Obviously, not everyone will have the same experience, but there are ways to shift the expectation and narrative from extended dependence to adult communal life. Based on my own observations, here’s what I’ve come up with**.

1. Don’t have kids do chores for money, unless you want to raise little domestic wage slaves. Growing up, there was never any direct proportion between chores done and money to spend–we did chores because we were a family and shared the work; if we wanted something we asked for it, and if possible, got it, because we were a family and shared the resources. A regular allowance for anyone was always fiscally laughable in my house, but if it had been possible, it wouldn’t have been connected to chores.

2. If your adult children live with you, don’t make them pay rent. Landlord-renter is an alienated, oppositional relationship–everyone dreams of a house of their own eventually. Instead, try sitting down with the returning prodigal or conquering hero and assessing both their income and household expenses. What can they realistically contribute to the common weal? Can they take over the light bill, the grocery bill? What kind of domestic labor will they take on? The starting point for discussion shouldn’t be “here’s the market price of the room,” but “from each according to his ability, to each according to his need.”

3. Avoid enforcing with “You live under my roof, you’ll follow my rules.” This is a really weird reduction of parental authority to property ownership. Children don’t need to obey you because a deed in your name lets you play the little tyrant, they need to obey you because you are their parent entrusted with rearing them. And if you want to someday be able to live together as adults bound by fillial love and piety rather than direct parental authority, it’s a really bad habit to get into.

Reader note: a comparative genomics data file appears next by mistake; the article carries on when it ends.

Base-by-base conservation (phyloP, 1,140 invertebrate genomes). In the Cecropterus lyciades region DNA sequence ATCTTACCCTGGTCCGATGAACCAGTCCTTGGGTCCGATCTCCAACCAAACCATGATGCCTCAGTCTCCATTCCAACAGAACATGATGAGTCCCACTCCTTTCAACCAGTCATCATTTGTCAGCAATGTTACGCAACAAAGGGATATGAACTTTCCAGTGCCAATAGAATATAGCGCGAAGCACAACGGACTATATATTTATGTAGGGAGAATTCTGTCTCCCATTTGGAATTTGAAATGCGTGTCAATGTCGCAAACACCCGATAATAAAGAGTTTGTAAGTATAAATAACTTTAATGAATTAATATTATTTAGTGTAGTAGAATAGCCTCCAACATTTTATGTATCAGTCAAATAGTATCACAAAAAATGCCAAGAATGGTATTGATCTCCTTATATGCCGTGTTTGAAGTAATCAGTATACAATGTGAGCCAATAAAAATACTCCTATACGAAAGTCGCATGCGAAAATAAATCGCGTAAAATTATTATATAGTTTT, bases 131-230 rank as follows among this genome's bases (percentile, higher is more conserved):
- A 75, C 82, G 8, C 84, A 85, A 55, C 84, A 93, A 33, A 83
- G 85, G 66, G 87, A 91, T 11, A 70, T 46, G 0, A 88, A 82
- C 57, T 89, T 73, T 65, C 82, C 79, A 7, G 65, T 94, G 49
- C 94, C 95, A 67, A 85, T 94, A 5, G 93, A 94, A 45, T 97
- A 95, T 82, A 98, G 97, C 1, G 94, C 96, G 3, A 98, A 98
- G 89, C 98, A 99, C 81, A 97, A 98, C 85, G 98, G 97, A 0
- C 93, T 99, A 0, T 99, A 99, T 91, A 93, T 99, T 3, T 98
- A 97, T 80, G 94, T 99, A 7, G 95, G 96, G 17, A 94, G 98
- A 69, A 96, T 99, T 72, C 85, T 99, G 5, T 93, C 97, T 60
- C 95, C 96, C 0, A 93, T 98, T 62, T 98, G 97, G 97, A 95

4. Let adult children order their own affairs. I never actually had a curfew, but as I got older, the “where are you going who’s going to be there will there be parents” litany stopped entirely. If I were damaging the common life by, say, bringing home drugs or lovers, obviously there would be a ruckus–but otherwise, if I want to spend my spare time smoking opium and eating frosting from the jar in a leather bikini on the courthouse steps, that’s that.

But of course I wouldn’t, because my parents would grieve and worry, and I highly value their judgement and happiness.

5. Let things get weird. A sea change like the difference between a parent’s life with a minor and a parent’s life with adult progeny is going to shake things up and make things weird. In many cases it’s going to demand the slow apprehension of entirely new ways of relating to one another. This is normal, and necessary. A family community doesn’t mean perpetual smiling photo-ops, it means working through the weird.

*By “vocationally meaningful,” for lack of a better phrase, I mean a non-precarious, presumptively permanent, living wage job which exposes one to validation and acceptance by adult peers. So, for the purposes of this discussion, a plumber with a strong union would have a more vocationally meaningful job than a Goldman Sach’s analyst or entry-level journalist.

**This is obviously not parenting advice in any kind of general sense. It’s advice on how to lay the groundwork for a certain kind of family community, on the basis of what has worked for me and my family.

Somewhat related, marginally related, not really related at all